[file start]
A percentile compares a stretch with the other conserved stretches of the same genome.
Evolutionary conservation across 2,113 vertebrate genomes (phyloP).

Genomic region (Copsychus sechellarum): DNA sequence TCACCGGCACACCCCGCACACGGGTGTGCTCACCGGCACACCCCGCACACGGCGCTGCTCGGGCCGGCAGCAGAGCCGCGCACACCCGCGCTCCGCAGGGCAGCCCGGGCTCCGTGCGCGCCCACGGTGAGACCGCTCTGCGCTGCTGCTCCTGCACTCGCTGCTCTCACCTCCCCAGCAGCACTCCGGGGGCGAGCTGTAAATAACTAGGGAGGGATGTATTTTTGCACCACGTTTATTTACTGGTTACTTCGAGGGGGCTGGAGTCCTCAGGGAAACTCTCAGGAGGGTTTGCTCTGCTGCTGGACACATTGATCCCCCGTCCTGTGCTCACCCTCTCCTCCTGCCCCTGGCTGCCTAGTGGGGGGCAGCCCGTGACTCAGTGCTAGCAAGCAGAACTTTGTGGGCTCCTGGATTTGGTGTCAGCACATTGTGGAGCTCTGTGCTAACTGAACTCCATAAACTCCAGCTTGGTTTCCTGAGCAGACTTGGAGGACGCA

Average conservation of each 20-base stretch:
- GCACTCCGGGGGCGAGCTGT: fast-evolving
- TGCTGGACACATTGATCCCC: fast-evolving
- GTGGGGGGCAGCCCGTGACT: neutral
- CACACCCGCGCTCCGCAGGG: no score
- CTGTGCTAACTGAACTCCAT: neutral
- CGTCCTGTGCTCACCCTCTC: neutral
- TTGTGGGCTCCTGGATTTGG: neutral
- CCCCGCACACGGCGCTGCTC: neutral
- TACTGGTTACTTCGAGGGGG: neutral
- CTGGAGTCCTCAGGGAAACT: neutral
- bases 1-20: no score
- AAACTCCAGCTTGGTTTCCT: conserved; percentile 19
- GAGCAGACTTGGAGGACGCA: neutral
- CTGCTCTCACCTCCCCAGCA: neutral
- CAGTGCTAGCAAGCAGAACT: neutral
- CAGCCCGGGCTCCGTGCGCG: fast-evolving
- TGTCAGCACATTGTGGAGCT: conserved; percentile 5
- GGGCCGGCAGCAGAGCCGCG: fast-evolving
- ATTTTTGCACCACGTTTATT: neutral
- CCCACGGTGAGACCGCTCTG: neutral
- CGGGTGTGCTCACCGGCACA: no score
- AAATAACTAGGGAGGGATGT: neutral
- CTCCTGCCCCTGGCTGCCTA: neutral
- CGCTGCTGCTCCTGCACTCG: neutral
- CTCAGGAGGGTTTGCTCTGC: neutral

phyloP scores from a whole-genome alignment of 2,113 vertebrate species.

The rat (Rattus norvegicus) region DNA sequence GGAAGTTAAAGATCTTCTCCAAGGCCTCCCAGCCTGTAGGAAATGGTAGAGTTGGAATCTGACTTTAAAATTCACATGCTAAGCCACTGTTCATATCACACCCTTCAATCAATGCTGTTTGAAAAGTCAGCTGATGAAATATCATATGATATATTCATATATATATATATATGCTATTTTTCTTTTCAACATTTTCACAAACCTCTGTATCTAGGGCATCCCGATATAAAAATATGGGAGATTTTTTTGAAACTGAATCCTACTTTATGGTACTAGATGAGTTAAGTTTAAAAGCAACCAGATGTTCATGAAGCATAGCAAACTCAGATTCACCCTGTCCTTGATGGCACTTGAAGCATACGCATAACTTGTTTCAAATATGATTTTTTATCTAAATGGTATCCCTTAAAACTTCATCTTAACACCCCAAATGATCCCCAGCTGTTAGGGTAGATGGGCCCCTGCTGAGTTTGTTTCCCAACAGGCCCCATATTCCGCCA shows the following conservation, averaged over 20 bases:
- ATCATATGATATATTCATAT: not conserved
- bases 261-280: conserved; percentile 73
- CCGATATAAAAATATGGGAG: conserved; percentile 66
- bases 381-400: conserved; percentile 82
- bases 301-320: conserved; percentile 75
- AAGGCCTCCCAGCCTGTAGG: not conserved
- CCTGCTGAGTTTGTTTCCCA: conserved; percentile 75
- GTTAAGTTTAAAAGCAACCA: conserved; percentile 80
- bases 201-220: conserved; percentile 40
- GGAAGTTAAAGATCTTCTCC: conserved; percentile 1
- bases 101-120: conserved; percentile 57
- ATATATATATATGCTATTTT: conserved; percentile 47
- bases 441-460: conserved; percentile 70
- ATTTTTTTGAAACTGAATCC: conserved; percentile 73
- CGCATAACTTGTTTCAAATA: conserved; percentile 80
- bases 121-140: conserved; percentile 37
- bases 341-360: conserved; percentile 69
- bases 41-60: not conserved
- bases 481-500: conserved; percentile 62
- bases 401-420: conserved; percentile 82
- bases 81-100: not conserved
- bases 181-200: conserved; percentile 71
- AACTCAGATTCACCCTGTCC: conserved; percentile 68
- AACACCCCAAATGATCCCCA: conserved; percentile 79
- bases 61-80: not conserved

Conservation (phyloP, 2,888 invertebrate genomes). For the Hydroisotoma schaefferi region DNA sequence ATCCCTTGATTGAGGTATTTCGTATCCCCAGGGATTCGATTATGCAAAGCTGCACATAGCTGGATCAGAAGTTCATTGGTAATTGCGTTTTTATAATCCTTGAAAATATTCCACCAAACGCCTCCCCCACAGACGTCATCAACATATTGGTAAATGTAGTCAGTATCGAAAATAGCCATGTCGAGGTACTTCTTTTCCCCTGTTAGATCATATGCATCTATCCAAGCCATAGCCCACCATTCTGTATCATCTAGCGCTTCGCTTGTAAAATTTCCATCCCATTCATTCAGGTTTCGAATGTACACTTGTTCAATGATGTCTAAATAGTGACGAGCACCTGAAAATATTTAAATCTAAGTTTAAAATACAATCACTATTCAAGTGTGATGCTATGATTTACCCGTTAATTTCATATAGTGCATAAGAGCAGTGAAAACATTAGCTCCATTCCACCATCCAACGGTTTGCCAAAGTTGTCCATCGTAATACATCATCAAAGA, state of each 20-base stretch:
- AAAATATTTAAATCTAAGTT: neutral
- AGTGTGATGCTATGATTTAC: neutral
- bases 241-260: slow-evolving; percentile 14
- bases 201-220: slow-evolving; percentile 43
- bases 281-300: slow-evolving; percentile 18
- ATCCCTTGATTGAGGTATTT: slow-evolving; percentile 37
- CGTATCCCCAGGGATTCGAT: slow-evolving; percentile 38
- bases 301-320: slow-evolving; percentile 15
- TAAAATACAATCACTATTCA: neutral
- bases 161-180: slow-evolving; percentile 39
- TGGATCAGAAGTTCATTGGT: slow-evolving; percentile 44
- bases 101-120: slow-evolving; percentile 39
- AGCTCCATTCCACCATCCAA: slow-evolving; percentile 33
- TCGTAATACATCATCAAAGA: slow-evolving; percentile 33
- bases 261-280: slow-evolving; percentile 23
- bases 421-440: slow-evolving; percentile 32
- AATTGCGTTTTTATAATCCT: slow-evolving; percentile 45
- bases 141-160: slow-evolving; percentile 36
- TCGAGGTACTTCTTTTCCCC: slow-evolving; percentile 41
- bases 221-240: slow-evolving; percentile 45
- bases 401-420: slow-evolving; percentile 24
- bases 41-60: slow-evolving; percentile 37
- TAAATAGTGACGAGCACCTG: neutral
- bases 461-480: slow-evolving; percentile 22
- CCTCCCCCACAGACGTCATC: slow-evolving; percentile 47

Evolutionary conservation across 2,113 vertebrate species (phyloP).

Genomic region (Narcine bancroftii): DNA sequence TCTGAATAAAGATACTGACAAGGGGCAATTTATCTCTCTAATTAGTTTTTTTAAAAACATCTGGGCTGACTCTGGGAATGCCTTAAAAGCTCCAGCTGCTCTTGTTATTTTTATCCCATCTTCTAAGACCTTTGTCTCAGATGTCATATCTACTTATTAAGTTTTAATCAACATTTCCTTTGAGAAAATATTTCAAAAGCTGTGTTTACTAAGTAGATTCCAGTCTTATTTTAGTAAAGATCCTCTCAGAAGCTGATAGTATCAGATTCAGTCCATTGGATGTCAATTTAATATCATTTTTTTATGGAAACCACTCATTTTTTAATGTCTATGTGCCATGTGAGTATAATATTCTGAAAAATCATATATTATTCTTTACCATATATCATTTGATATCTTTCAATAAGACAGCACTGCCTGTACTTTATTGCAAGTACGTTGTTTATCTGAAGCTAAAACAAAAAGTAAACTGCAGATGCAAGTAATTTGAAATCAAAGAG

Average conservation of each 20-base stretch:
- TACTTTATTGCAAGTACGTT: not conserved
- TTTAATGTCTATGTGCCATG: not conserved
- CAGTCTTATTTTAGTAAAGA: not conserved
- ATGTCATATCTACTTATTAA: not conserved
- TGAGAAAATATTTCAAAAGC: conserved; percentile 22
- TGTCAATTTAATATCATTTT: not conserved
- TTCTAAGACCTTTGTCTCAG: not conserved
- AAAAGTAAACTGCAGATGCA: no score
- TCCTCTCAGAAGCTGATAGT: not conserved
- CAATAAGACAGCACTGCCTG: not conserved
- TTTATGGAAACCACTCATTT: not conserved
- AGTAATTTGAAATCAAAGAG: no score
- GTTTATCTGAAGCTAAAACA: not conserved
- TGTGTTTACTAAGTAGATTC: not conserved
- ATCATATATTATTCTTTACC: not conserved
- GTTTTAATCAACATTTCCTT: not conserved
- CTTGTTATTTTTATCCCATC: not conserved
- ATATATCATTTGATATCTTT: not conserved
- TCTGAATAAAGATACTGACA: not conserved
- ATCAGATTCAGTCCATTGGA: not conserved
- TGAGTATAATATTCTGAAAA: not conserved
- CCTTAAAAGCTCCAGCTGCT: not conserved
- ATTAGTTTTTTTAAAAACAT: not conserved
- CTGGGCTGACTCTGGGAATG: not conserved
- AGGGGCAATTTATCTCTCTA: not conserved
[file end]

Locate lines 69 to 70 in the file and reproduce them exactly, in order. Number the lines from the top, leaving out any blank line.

- bases 101-120: slow-evolving; percentile 39
- AGCTCCATTCCACCATCCAA: slow-evolving; percentile 33